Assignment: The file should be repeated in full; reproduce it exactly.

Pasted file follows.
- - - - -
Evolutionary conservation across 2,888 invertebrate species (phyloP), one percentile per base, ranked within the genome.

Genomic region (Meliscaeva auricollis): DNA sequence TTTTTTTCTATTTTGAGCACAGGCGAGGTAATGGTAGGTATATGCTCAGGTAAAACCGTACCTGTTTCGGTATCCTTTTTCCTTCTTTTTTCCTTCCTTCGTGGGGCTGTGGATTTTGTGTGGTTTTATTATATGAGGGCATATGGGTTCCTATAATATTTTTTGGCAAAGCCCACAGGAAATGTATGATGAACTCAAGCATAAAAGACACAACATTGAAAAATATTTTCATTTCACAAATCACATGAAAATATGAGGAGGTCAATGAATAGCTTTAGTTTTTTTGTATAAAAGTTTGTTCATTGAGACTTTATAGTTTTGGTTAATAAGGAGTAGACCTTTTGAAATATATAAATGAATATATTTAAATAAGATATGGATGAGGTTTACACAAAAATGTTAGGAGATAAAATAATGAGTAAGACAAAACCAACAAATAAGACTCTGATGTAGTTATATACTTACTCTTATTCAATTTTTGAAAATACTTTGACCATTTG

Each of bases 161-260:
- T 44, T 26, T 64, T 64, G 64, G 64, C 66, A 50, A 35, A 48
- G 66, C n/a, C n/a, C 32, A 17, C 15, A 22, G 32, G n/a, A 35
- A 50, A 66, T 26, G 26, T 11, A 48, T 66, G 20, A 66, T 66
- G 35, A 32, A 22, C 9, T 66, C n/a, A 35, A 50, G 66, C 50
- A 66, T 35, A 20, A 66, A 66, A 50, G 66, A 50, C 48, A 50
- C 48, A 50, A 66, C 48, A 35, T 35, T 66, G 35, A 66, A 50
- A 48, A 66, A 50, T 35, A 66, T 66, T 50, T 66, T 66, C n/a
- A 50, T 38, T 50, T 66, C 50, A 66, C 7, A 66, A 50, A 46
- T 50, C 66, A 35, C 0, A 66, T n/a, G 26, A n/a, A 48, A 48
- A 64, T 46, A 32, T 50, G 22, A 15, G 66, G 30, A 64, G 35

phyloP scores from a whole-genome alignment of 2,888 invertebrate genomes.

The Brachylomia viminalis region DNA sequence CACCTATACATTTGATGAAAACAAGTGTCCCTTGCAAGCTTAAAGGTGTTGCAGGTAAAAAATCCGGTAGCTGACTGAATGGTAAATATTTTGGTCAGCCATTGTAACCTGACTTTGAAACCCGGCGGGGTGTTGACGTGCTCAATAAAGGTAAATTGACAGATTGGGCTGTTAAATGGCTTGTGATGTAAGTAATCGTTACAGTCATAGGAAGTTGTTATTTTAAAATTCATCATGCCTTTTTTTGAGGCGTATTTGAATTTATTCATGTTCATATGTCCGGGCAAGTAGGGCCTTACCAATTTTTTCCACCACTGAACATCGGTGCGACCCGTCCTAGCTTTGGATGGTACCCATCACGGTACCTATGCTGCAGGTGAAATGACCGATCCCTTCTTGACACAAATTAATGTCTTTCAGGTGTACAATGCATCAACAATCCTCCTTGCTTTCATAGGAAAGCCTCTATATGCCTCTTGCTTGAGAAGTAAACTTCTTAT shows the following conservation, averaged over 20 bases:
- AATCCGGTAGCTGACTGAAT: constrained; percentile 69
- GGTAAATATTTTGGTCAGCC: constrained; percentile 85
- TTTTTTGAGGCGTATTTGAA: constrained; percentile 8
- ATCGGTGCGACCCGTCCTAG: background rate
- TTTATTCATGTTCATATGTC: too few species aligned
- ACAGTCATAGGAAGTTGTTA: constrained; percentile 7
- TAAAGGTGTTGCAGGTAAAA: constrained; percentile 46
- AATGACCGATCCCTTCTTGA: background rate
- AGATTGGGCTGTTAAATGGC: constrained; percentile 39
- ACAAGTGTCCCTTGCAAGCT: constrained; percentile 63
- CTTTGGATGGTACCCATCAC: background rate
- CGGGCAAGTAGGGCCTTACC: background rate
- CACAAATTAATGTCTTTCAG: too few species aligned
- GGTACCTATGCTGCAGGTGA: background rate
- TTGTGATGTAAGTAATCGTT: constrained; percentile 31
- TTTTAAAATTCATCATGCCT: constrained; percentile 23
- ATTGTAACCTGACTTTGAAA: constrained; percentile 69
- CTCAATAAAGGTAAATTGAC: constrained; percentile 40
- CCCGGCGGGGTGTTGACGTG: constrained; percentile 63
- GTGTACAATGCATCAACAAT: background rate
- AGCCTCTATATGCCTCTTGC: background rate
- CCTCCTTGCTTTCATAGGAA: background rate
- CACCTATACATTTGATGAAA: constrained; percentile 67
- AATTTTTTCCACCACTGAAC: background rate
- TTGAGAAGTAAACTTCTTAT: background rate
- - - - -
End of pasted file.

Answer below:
Evolutionary conservation across 2,888 invertebrate species (phyloP), one percentile per base, ranked within the genome.

Genomic region (Meliscaeva auricollis): DNA sequence TTTTTTTCTATTTTGAGCACAGGCGAGGTAATGGTAGGTATATGCTCAGGTAAAACCGTACCTGTTTCGGTATCCTTTTTCCTTCTTTTTTCCTTCCTTCGTGGGGCTGTGGATTTTGTGTGGTTTTATTATATGAGGGCATATGGGTTCCTATAATATTTTTTGGCAAAGCCCACAGGAAATGTATGATGAACTCAAGCATAAAAGACACAACATTGAAAAATATTTTCATTTCACAAATCACATGAAAATATGAGGAGGTCAATGAATAGCTTTAGTTTTTTTGTATAAAAGTTTGTTCATTGAGACTTTATAGTTTTGGTTAATAAGGAGTAGACCTTTTGAAATATATAAATGAATATATTTAAATAAGATATGGATGAGGTTTACACAAAAATGTTAGGAGATAAAATAATGAGTAAGACAAAACCAACAAATAAGACTCTGATGTAGTTATATACTTACTCTTATTCAATTTTTGAAAATACTTTGACCATTTG

Each of bases 161-260:
- T 44, T 26, T 64, T 64, G 64, G 64, C 66, A 50, A 35, A 48
- G 66, C n/a, C n/a, C 32, A 17, C 15, A 22, G 32, G n/a, A 35
- A 50, A 66, T 26, G 26, T 11, A 48, T 66, G 20, A 66, T 66
- G 35, A 32, A 22, C 9, T 66, C n/a, A 35, A 50, G 66, C 50
- A 66, T 35, A 20, A 66, A 66, A 50, G 66, A 50, C 48, A 50
- C 48, A 50, A 66, C 48, A 35, T 35, T 66, G 35, A 66, A 50
- A 48, A 66, A 50, T 35, A 66, T 66, T 50, T 66, T 66, C n/a
- A 50, T 38, T 50, T 66, C 50, A 66, C 7, A 66, A 50, A 46
- T 50, C 66, A 35, C 0, A 66, T n/a, G 26, A n/a, A 48, A 48
- A 64, T 46, A 32, T 50, G 22, A 15, G 66, G 30, A 64, G 35

phyloP scores from a whole-genome alignment of 2,888 invertebrate genomes.

The Brachylomia viminalis region DNA sequence CACCTATACATTTGATGAAAACAAGTGTCCCTTGCAAGCTTAAAGGTGTTGCAGGTAAAAAATCCGGTAGCTGACTGAATGGTAAATATTTTGGTCAGCCATTGTAACCTGACTTTGAAACCCGGCGGGGTGTTGACGTGCTCAATAAAGGTAAATTGACAGATTGGGCTGTTAAATGGCTTGTGATGTAAGTAATCGTTACAGTCATAGGAAGTTGTTATTTTAAAATTCATCATGCCTTTTTTTGAGGCGTATTTGAATTTATTCATGTTCATATGTCCGGGCAAGTAGGGCCTTACCAATTTTTTCCACCACTGAACATCGGTGCGACCCGTCCTAGCTTTGGATGGTACCCATCACGGTACCTATGCTGCAGGTGAAATGACCGATCCCTTCTTGACACAAATTAATGTCTTTCAGGTGTACAATGCATCAACAATCCTCCTTGCTTTCATAGGAAAGCCTCTATATGCCTCTTGCTTGAGAAGTAAACTTCTTAT shows the following conservation, averaged over 20 bases:
- AATCCGGTAGCTGACTGAAT: constrained; percentile 69
- GGTAAATATTTTGGTCAGCC: constrained; percentile 85
- TTTTTTGAGGCGTATTTGAA: constrained; percentile 8
- ATCGGTGCGACCCGTCCTAG: background rate
- TTTATTCATGTTCATATGTC: too few species aligned
- ACAGTCATAGGAAGTTGTTA: constrained; percentile 7
- TAAAGGTGTTGCAGGTAAAA: constrained; percentile 46
- AATGACCGATCCCTTCTTGA: background rate
- AGATTGGGCTGTTAAATGGC: constrained; percentile 39
- ACAAGTGTCCCTTGCAAGCT: constrained; percentile 63
- CTTTGGATGGTACCCATCAC: background rate
- CGGGCAAGTAGGGCCTTACC: background rate
- CACAAATTAATGTCTTTCAG: too few species aligned
- GGTACCTATGCTGCAGGTGA: background rate
- TTGTGATGTAAGTAATCGTT: constrained; percentile 31
- TTTTAAAATTCATCATGCCT: constrained; percentile 23
- ATTGTAACCTGACTTTGAAA: constrained; percentile 69
- CTCAATAAAGGTAAATTGAC: constrained; percentile 40
- CCCGGCGGGGTGTTGACGTG: constrained; percentile 63
- GTGTACAATGCATCAACAAT: background rate
- AGCCTCTATATGCCTCTTGC: background rate
- CCTCCTTGCTTTCATAGGAA: background rate
- CACCTATACATTTGATGAAA: constrained; percentile 67
- AATTTTTTCCACCACTGAAC: background rate
- TTGAGAAGTAAACTTCTTAT: background rate